Most of my life I have been surrounded by children especially my cousins, nieces and nephews. I have chosen to go into this field because I want to be one of those early childhood teacher that get children ready for important part of life. Having little cousins to watch growing up as well my own children and see them grow in their early education has shown me that I want to be part of that. I love the thought of being the first person to get the children started with their education by helping them along the way with fun filled classroom activities and games. The early childhood are the most vital time for learning, therefore observations, assessments, planning and evaluation are an important part of the curriculum for children’s learning and within early childhood centres and teaching practices. These all work in correlation to support learning for children. These terms will be discussed in this essay, along with appropriate teaching strategies to support children’s learning in the physical, temporal and interpersonal aspects for an optimal learning environment. Observations serve a number of purposes. When reflected on the planning cycle observation which can be termed under the heading of ‘notice’. Observations help us learn about the children in centres, how centre programmes work and to gather information about children’s learning. To narrow it down it is the foundation of assessment, planning and evaluation (Penrose, 1998). It is important that consideration to ethics is apparent, and that consent has been granted, so the rights of those being observed are respected when conducting observation. The word ‘observes’ can be interpreted in which it is important that teachers need to decide what to observe and weather to be subjective or need to be objective (Penrose, 1998). Formal observations include, anectodal, running record, time sampling is defined as being an objective observation. Informal observations is “something that happens from minute to minute as adults work with young children, and provides a sound basis for the planning to meet the learning needs of young children” (Hamer, 1999, p.53). In order to help teachers understand how children in their centres grow, change and develop, it is important that the records must be accurate and the child’s and parents ‘voice’ is also listened to (Penrose, 1998). Observations help teachers to develop awareness and objectivity which helps teachers with the children and create quality in centres. Documentation leads higher learning and helps to support the child’s individual interests and learning styles. Observations also give parents an insight into their child’s interest and development within an early childhood environment (Penrose, 1998).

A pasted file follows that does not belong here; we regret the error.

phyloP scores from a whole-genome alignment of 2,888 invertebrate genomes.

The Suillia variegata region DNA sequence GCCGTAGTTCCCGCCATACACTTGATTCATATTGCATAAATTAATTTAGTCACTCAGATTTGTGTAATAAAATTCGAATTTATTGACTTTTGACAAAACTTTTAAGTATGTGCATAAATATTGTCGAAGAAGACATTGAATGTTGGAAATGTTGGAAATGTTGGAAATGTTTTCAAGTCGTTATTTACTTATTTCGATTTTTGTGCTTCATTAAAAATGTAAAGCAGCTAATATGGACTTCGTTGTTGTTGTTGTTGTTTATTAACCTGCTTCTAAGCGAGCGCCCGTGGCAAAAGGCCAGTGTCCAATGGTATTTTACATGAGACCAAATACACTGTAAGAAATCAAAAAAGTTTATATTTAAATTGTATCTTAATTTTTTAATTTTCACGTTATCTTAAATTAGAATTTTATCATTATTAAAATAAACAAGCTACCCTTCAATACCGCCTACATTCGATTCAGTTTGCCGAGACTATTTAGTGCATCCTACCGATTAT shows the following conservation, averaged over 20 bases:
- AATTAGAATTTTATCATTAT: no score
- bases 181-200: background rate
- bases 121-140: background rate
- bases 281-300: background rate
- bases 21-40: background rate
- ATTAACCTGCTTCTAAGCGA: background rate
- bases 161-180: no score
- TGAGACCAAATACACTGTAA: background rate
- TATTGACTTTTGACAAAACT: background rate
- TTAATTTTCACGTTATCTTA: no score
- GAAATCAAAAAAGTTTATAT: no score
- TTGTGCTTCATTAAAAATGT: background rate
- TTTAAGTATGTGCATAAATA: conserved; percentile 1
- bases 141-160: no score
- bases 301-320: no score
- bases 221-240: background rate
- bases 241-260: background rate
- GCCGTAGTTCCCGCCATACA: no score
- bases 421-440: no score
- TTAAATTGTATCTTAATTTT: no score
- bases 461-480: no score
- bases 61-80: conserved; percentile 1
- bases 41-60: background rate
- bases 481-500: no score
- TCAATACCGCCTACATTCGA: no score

The term assessment is referred to as the process of noticing children’s learning, recognising its significance and responding to ways that teachers can foster their learning further (Ministry of Education [MoE], 2004b).
Assessment helps to enhance a child’s chance of becoming a successful learner. When reflecting this into the planning cycle it comes under the heading of ‘recognise’ (MoE, 2004a). Formative assessment is described as informing learning and carrying on from what has been seen when children are assessed to inform and provides feedback to teachers and families on what the child can do and what they are ready to learn next (Davis, 2002). Assessment can also be regarded as being informal which can be decisions that are made on day to day base, when working with children. When linking observation to assessment, different areas can be analysed and different methods can be used depending on what the objective is that one is doing the observation for (Davis, 2002). Assessments are important to the early childhood settings as it helps to identify interests, strengths, challenges and barriers in all different areas that need addressing and areas where changes might be needed....
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